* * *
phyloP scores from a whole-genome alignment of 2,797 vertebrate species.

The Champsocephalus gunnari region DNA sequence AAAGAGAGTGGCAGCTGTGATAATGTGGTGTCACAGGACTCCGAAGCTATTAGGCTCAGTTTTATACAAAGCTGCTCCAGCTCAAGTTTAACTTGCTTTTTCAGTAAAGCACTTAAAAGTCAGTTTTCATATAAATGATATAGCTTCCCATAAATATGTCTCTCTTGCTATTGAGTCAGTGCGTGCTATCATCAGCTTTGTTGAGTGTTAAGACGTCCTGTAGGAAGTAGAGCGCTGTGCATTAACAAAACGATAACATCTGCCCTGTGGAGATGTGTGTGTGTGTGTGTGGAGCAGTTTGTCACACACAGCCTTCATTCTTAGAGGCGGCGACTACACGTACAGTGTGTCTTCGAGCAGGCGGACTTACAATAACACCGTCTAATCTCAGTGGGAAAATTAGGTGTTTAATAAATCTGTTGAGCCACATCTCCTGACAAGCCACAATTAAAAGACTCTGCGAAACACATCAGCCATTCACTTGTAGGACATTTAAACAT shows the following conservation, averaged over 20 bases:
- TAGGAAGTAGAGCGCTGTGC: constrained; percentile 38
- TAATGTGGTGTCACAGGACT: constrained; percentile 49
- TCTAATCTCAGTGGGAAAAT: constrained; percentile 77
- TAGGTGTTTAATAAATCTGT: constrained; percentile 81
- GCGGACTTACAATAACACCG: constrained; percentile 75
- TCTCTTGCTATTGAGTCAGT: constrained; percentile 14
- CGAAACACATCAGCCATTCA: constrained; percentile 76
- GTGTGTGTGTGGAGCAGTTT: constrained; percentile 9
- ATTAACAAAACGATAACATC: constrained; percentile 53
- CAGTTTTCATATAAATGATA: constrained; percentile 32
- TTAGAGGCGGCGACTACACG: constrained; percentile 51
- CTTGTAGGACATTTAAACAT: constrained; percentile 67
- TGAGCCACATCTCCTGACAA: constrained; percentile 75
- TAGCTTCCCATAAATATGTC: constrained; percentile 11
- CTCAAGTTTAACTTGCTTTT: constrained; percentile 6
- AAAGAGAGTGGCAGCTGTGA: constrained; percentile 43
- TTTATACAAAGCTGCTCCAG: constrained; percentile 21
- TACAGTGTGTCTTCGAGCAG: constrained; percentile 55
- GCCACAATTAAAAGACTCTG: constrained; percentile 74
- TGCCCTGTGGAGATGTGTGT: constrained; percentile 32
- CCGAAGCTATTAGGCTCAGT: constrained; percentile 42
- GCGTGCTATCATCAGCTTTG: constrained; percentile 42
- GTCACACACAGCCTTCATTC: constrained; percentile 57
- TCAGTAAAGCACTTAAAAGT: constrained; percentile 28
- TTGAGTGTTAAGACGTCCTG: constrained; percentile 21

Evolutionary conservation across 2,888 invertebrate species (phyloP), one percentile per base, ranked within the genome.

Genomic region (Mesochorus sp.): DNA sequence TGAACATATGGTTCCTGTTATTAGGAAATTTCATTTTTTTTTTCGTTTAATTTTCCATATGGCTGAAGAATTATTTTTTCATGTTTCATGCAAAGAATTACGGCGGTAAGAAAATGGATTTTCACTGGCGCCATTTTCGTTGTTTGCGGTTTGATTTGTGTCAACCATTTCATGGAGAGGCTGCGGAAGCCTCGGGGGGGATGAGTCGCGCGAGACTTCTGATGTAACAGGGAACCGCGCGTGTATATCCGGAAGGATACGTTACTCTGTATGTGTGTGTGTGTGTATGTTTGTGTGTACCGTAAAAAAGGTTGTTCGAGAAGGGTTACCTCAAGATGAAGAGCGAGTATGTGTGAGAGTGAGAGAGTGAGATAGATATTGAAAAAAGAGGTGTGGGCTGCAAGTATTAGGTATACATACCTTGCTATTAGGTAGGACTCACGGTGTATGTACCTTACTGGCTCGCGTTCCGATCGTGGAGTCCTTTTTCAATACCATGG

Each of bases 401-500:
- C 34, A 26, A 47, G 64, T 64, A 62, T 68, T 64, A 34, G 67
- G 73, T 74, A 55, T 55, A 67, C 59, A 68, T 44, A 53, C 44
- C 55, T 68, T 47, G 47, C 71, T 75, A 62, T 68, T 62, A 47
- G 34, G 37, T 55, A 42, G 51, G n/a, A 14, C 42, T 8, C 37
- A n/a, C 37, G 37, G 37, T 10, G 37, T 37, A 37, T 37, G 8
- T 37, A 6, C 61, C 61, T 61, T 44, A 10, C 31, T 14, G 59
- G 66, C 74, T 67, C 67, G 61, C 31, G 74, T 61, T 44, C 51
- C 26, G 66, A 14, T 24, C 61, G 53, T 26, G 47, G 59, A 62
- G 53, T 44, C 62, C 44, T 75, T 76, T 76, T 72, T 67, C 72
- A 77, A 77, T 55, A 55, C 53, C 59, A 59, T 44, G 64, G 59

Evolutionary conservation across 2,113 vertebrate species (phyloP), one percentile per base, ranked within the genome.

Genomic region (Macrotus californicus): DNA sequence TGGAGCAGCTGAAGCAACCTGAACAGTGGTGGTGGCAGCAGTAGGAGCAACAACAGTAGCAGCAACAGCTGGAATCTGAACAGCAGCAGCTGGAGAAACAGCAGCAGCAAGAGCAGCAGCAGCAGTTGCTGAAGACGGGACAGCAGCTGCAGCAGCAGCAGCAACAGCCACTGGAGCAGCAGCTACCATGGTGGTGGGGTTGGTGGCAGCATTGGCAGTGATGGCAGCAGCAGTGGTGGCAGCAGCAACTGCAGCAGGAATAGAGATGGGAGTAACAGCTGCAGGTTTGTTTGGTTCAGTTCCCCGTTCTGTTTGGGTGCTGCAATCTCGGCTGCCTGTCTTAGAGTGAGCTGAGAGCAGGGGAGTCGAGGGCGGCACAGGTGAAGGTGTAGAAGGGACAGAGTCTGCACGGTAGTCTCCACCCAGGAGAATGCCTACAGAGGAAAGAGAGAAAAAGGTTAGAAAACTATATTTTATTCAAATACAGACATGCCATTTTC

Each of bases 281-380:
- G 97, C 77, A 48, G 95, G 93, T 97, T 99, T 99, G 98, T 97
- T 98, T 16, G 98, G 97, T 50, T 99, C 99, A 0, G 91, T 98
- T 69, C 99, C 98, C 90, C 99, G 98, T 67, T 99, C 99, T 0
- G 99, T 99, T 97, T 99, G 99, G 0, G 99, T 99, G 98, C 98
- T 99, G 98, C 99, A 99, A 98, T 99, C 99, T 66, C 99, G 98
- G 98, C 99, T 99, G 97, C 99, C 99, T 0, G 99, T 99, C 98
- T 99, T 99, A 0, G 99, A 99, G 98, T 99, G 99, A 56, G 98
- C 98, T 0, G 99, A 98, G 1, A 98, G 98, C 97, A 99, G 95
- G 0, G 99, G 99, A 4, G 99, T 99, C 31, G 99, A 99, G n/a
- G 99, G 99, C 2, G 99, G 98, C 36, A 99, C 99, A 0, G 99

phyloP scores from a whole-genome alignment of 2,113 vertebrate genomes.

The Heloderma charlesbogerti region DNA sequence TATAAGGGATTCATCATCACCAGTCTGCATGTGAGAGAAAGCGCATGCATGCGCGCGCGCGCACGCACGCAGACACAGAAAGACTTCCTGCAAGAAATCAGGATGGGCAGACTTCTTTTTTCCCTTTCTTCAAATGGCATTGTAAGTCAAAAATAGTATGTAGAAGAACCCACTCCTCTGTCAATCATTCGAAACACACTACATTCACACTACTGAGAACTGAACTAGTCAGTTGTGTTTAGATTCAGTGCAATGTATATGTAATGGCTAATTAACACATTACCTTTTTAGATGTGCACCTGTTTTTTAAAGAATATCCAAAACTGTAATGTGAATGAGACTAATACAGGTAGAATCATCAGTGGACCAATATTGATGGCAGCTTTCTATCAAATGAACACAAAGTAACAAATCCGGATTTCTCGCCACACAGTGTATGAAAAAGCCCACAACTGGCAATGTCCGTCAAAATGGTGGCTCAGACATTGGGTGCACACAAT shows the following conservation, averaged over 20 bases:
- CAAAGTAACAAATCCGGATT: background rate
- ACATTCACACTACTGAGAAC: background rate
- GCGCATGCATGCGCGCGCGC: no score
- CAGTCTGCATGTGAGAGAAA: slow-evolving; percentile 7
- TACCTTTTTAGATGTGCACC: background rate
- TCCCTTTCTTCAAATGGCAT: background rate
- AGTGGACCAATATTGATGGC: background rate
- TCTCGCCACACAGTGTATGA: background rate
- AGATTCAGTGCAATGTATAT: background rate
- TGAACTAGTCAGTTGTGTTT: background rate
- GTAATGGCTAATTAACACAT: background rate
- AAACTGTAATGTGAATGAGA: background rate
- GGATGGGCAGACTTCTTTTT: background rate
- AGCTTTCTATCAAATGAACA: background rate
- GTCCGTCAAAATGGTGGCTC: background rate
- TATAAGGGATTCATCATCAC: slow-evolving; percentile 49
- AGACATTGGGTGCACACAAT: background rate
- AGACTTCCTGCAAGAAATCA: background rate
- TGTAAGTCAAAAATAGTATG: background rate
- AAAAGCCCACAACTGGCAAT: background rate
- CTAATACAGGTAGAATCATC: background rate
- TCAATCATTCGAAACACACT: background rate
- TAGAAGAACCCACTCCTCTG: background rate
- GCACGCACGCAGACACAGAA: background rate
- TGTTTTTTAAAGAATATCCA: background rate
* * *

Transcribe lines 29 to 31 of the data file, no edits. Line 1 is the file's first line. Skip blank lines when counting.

Genomic region (Mesochorus sp.): DNA sequence TGAACATATGGTTCCTGTTATTAGGAAATTTCATTTTTTTTTTCGTTTAATTTTCCATATGGCTGAAGAATTATTTTTTCATGTTTCATGCAAAGAATTACGGCGGTAAGAAAATGGATTTTCACTGGCGCCATTTTCGTTGTTTGCGGTTTGATTTGTGTCAACCATTTCATGGAGAGGCTGCGGAAGCCTCGGGGGGGATGAGTCGCGCGAGACTTCTGATGTAACAGGGAACCGCGCGTGTATATCCGGAAGGATACGTTACTCTGTATGTGTGTGTGTGTGTATGTTTGTGTGTACCGTAAAAAAGGTTGTTCGAGAAGGGTTACCTCAAGATGAAGAGCGAGTATGTGTGAGAGTGAGAGAGTGAGATAGATATTGAAAAAAGAGGTGTGGGCTGCAAGTATTAGGTATACATACCTTGCTATTAGGTAGGACTCACGGTGTATGTACCTTACTGGCTCGCGTTCCGATCGTGGAGTCCTTTTTCAATACCATGG

Each of bases 401-500:
- C 34, A 26, A 47, G 64, T 64, A 62, T 68, T 64, A 34, G 67